Never before and never sense have I been so moved by another's prayers, although there is another, Professor Hollenbecker, also theologian, who comes quite close, but that is another story.

The subject of study that summer was to be "The Life and Works of Dietrich Bonhoeffer.... German Theologian." Though at first I read Bonhoeffer, in time, the passage of which I became unaware, I ceased to read his words, and he, he, began to speak in a voice that seemed, as implausible as it is, audible to my ears. We entered into a dialog, I for the most part silent, the listener, and he the one with thoughts worth uttering. Though it be another story, I had never met such a man before, nor have I since. He could be pedantically tedious, for he is, after all a German theologian, but then, as in Life Together he would turn away from thought, and speak of Christ in the world and of the significance of community in Christ. It was at theses times I knew, our meeting was an event transforming.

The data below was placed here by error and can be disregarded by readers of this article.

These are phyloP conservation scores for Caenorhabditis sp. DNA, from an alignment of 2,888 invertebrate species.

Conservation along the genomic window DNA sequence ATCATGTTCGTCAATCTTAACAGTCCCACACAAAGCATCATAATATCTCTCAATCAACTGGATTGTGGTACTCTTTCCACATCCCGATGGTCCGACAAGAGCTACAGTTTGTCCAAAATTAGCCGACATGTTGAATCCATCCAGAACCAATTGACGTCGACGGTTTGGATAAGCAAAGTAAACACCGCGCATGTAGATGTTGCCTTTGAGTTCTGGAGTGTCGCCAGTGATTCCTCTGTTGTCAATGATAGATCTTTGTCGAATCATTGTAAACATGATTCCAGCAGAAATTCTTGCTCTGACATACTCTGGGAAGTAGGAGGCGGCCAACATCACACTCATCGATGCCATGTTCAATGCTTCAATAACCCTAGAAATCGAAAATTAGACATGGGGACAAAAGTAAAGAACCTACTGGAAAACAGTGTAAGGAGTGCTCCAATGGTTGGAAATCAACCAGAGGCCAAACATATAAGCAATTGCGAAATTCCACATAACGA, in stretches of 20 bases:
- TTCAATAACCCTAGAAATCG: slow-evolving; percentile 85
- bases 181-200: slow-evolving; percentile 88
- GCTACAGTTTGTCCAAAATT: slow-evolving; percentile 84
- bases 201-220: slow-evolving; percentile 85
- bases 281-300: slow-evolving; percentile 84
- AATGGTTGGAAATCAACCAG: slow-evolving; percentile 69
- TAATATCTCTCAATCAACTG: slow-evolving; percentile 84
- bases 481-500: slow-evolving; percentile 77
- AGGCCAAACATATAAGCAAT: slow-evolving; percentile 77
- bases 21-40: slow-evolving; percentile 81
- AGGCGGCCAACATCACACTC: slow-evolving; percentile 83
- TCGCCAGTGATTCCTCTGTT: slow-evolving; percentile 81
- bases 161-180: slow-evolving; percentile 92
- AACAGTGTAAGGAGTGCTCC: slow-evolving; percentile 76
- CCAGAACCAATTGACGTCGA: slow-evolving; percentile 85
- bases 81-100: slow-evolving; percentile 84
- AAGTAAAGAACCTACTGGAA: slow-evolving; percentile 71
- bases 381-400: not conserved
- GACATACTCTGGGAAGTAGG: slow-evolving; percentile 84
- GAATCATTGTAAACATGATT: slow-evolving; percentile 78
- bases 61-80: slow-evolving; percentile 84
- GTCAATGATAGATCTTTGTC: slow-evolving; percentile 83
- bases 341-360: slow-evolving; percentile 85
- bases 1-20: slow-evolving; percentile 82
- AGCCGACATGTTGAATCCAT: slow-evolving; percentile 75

I know, of course, he could not speak, for I was gazing upon his written word, but still I know equally well that I head him speak and felt myself transformed.

In the course of the summer I filled notebook after notebook capturing lecture and reading and bit by bit built my Bonhoeffer library searching used bookstores to find whatever was there for me to hear. And so I was transformed by a man so brilliant few could challenge his intellect and so intellectually honest that he permitted himself to be transformed by his own writings becoming the head of the underground Lutheran Church in Germany during the reign of Adolph Hitler, and even though censored by Hitler, and even though offered refuge in England as well as America, chose to remain in Germany, ultimately being arrested, imprisoned, and executed by the Nazis less than a month before the War in Europe came to a close in1945.